As millions of Australians are experiencing lockdowns for the third time, it is possible that you are seeking comfort in the garden. For refugees and migrants living in Australia, gardening can be especially important when it’s shared with others in communal spaces.
But they aren’t all spaces of inclusiveness. As part of our newly released research, my coworkers and I examine the ways refugees and migrants aren’t able to enjoy community gardens and ways to make this change.
When gardens in community are inclusive of all and inclusive, everyone benefits. Communities with diverse communities can not only strengthen intercultural friendships but they also aid in learning how to be able to adjust to changes and the onset of crisis, for example the effects of climate change.
The advantages of community gardens
Lists of waiting lists to join community gardens can be very long in many regions of Australia as well as certain gardens that require an eight years of waiting. advocacy groups regularly demand more gardens and more financial aid to satisfy this demand.
This is the reason it’s vital to increase the opportunities for these gardeners and eliminate any barriers that prevent these gardeners from joining. Our study looked at studies from around the world on community gardens and discovered that the most common obstacles to the participation of refugees and migrants are based on three main areas:
The physical and material aspects of gardens
This is a result of high membership costs as well as the inability to easily get to gardens, and unsecure tenure of land.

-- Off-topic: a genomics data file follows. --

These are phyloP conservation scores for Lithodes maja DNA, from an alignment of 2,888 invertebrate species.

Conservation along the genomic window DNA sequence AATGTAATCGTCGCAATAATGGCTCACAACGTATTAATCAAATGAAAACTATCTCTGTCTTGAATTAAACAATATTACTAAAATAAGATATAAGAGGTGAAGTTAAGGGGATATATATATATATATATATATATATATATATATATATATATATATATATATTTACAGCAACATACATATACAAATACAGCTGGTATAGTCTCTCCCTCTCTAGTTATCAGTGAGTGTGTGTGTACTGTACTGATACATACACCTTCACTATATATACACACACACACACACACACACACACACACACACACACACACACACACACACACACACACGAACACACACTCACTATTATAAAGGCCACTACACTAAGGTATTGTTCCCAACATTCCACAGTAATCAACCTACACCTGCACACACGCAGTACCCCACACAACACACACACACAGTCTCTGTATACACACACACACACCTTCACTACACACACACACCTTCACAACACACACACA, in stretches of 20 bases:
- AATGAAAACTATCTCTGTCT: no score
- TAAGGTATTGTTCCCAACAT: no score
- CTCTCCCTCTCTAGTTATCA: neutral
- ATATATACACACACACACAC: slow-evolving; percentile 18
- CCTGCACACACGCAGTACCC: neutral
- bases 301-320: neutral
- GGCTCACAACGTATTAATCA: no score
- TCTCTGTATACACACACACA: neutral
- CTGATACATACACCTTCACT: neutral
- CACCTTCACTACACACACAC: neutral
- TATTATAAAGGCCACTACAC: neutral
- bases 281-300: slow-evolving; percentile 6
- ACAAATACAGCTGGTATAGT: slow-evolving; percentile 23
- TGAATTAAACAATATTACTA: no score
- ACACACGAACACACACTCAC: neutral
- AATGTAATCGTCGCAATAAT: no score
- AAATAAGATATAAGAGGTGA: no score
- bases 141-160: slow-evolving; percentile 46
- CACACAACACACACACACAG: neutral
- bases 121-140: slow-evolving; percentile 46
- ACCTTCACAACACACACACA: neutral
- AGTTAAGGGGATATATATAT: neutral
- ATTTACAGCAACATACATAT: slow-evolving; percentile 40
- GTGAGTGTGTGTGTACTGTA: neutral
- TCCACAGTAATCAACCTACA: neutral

Design of the site that restricts gardeners’ freedom and capacity to grow the same foods they are used to is a serious issue. This is often the case when there’s collective, not individual plots of cultivation, placing the pressure on gardeners who are new to plant food that is recognized by gardeners already in the area.
Another obstacle is insufficient space and smaller plot dimensions that make it difficult to cultivate important crops that are culturally significant, like maize.
Inclusion practices are not often included in information sharing or decision-making, for example, not transcribing information.
For instance, community gardens typically have formal meetings for management. However, these meetings might not consider diverse languages cultural customs, or different power relationships.
relying on community gardens to ensure food security is an issue for migrants and refugees, particularly for those who are new. The result is that gardens could end up being replaced by more comprehensive social programs.
Privileging particular values and aesthetics
The way we take care of gardens, and our ideas on how a successful garden will look, are typically dictated by whatever the cultural norm prevails. A uniform, well-groomed raised beds that are free of overhanging vegetation and weeds are frequently favored by councils that are risk-averse.
Gardening styles for refugees and migrants are often in conflict with accepted norms and values such as those. A lot of people are accustomed to growing directly in the soil and prefer to plant a broad assortment of plants in a single area, which might not look tidy but could improve the diversity of your garden. They could also create the space in order to increase yields.
This means that these accustomed, efficient, and suitable cultural methods of gardening that are appropriate for migrants and refugees could be viewed as devalued and discarded, as well as their abilities and experience.
Community gardens run by volunteer groups need to be given more resources. Shutterstock
It’s a good thing that that we can help make our community gardens inclusive and socially oriented. In order to do this, there has to be more funding from the government and local councils in the form of resources (including funding and land) for the mostly volunteers who are responsible for the development and management of these gardens.